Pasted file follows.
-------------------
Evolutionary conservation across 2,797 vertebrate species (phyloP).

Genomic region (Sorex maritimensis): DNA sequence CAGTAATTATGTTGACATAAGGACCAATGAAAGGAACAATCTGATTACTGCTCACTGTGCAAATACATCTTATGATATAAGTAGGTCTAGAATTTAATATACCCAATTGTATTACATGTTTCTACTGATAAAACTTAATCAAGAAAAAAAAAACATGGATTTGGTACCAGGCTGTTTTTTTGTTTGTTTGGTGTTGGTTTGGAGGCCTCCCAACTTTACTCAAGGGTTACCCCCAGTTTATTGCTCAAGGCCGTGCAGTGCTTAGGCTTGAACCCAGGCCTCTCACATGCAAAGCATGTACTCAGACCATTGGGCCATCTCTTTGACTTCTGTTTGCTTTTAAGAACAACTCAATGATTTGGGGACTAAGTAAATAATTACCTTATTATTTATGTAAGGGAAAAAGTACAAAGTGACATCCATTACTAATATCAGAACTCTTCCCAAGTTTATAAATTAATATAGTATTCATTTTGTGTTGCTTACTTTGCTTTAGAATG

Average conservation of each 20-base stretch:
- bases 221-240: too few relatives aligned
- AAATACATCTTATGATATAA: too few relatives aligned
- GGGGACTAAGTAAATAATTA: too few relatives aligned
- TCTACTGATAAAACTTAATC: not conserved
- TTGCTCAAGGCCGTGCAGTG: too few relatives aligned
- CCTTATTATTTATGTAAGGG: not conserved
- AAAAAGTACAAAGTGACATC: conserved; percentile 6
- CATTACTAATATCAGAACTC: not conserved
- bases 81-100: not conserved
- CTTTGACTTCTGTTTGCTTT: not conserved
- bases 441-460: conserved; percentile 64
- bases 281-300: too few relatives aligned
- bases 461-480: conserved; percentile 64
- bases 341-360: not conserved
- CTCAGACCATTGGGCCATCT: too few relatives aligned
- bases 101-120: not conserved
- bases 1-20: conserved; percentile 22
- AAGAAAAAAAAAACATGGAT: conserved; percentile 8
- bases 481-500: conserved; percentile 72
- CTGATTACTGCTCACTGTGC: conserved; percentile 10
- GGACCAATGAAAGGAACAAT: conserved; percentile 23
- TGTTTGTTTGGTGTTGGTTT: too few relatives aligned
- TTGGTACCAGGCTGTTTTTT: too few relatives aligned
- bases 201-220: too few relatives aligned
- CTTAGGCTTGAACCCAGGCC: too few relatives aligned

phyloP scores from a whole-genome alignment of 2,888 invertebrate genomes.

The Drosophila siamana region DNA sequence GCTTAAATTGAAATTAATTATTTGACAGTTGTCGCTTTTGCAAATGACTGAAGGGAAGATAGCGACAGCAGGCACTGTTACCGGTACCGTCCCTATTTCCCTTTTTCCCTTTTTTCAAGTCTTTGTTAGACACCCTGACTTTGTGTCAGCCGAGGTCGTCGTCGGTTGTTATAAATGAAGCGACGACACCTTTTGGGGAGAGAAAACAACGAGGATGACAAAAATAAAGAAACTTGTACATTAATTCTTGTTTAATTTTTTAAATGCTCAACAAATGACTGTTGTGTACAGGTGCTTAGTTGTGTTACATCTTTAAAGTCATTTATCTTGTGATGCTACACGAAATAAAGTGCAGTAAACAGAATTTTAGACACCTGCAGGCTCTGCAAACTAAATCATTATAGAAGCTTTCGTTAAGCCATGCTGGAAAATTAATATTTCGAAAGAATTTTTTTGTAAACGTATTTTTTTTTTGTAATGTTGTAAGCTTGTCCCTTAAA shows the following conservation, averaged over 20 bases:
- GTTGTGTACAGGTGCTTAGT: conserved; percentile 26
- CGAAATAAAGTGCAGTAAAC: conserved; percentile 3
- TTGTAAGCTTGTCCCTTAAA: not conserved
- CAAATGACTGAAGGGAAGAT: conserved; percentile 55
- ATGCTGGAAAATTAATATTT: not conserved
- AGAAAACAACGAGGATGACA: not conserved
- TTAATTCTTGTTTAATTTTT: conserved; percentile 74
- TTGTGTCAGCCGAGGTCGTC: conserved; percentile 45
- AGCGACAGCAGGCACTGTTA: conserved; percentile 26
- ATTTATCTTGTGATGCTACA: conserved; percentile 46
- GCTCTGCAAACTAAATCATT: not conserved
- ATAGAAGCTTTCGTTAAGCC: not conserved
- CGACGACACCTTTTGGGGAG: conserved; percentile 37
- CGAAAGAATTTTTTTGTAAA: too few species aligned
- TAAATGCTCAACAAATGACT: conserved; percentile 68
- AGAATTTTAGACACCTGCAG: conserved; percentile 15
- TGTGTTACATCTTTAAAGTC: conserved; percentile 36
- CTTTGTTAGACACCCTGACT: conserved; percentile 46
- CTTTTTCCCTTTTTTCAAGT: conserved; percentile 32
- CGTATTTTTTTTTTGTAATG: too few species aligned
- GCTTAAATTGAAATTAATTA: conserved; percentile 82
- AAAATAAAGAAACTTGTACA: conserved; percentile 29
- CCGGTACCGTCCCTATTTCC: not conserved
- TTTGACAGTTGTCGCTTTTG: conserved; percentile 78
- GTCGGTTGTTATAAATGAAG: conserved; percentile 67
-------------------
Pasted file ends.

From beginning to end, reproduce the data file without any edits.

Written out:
Evolutionary conservation across 2,797 vertebrate species (phyloP).

Genomic region (Sorex maritimensis): DNA sequence CAGTAATTATGTTGACATAAGGACCAATGAAAGGAACAATCTGATTACTGCTCACTGTGCAAATACATCTTATGATATAAGTAGGTCTAGAATTTAATATACCCAATTGTATTACATGTTTCTACTGATAAAACTTAATCAAGAAAAAAAAAACATGGATTTGGTACCAGGCTGTTTTTTTGTTTGTTTGGTGTTGGTTTGGAGGCCTCCCAACTTTACTCAAGGGTTACCCCCAGTTTATTGCTCAAGGCCGTGCAGTGCTTAGGCTTGAACCCAGGCCTCTCACATGCAAAGCATGTACTCAGACCATTGGGCCATCTCTTTGACTTCTGTTTGCTTTTAAGAACAACTCAATGATTTGGGGACTAAGTAAATAATTACCTTATTATTTATGTAAGGGAAAAAGTACAAAGTGACATCCATTACTAATATCAGAACTCTTCCCAAGTTTATAAATTAATATAGTATTCATTTTGTGTTGCTTACTTTGCTTTAGAATG

Average conservation of each 20-base stretch:
- bases 221-240: too few relatives aligned
- AAATACATCTTATGATATAA: too few relatives aligned
- GGGGACTAAGTAAATAATTA: too few relatives aligned
- TCTACTGATAAAACTTAATC: not conserved
- TTGCTCAAGGCCGTGCAGTG: too few relatives aligned
- CCTTATTATTTATGTAAGGG: not conserved
- AAAAAGTACAAAGTGACATC: conserved; percentile 6
- CATTACTAATATCAGAACTC: not conserved
- bases 81-100: not conserved
- CTTTGACTTCTGTTTGCTTT: not conserved
- bases 441-460: conserved; percentile 64
- bases 281-300: too few relatives aligned
- bases 461-480: conserved; percentile 64
- bases 341-360: not conserved
- CTCAGACCATTGGGCCATCT: too few relatives aligned
- bases 101-120: not conserved
- bases 1-20: conserved; percentile 22
- AAGAAAAAAAAAACATGGAT: conserved; percentile 8
- bases 481-500: conserved; percentile 72
- CTGATTACTGCTCACTGTGC: conserved; percentile 10
- GGACCAATGAAAGGAACAAT: conserved; percentile 23
- TGTTTGTTTGGTGTTGGTTT: too few relatives aligned
- TTGGTACCAGGCTGTTTTTT: too few relatives aligned
- bases 201-220: too few relatives aligned
- CTTAGGCTTGAACCCAGGCC: too few relatives aligned

phyloP scores from a whole-genome alignment of 2,888 invertebrate genomes.

The Drosophila siamana region DNA sequence GCTTAAATTGAAATTAATTATTTGACAGTTGTCGCTTTTGCAAATGACTGAAGGGAAGATAGCGACAGCAGGCACTGTTACCGGTACCGTCCCTATTTCCCTTTTTCCCTTTTTTCAAGTCTTTGTTAGACACCCTGACTTTGTGTCAGCCGAGGTCGTCGTCGGTTGTTATAAATGAAGCGACGACACCTTTTGGGGAGAGAAAACAACGAGGATGACAAAAATAAAGAAACTTGTACATTAATTCTTGTTTAATTTTTTAAATGCTCAACAAATGACTGTTGTGTACAGGTGCTTAGTTGTGTTACATCTTTAAAGTCATTTATCTTGTGATGCTACACGAAATAAAGTGCAGTAAACAGAATTTTAGACACCTGCAGGCTCTGCAAACTAAATCATTATAGAAGCTTTCGTTAAGCCATGCTGGAAAATTAATATTTCGAAAGAATTTTTTTGTAAACGTATTTTTTTTTTGTAATGTTGTAAGCTTGTCCCTTAAA shows the following conservation, averaged over 20 bases:
- GTTGTGTACAGGTGCTTAGT: conserved; percentile 26
- CGAAATAAAGTGCAGTAAAC: conserved; percentile 3
- TTGTAAGCTTGTCCCTTAAA: not conserved
- CAAATGACTGAAGGGAAGAT: conserved; percentile 55
- ATGCTGGAAAATTAATATTT: not conserved
- AGAAAACAACGAGGATGACA: not conserved
- TTAATTCTTGTTTAATTTTT: conserved; percentile 74
- TTGTGTCAGCCGAGGTCGTC: conserved; percentile 45
- AGCGACAGCAGGCACTGTTA: conserved; percentile 26
- ATTTATCTTGTGATGCTACA: conserved; percentile 46
- GCTCTGCAAACTAAATCATT: not conserved
- ATAGAAGCTTTCGTTAAGCC: not conserved
- CGACGACACCTTTTGGGGAG: conserved; percentile 37
- CGAAAGAATTTTTTTGTAAA: too few species aligned
- TAAATGCTCAACAAATGACT: conserved; percentile 68
- AGAATTTTAGACACCTGCAG: conserved; percentile 15
- TGTGTTACATCTTTAAAGTC: conserved; percentile 36
- CTTTGTTAGACACCCTGACT: conserved; percentile 46
- CTTTTTCCCTTTTTTCAAGT: conserved; percentile 32
- CGTATTTTTTTTTTGTAATG: too few species aligned
- GCTTAAATTGAAATTAATTA: conserved; percentile 82
- AAAATAAAGAAACTTGTACA: conserved; percentile 29
- CCGGTACCGTCCCTATTTCC: not conserved
- TTTGACAGTTGTCGCTTTTG: conserved; percentile 78
- GTCGGTTGTTATAAATGAAG: conserved; percentile 67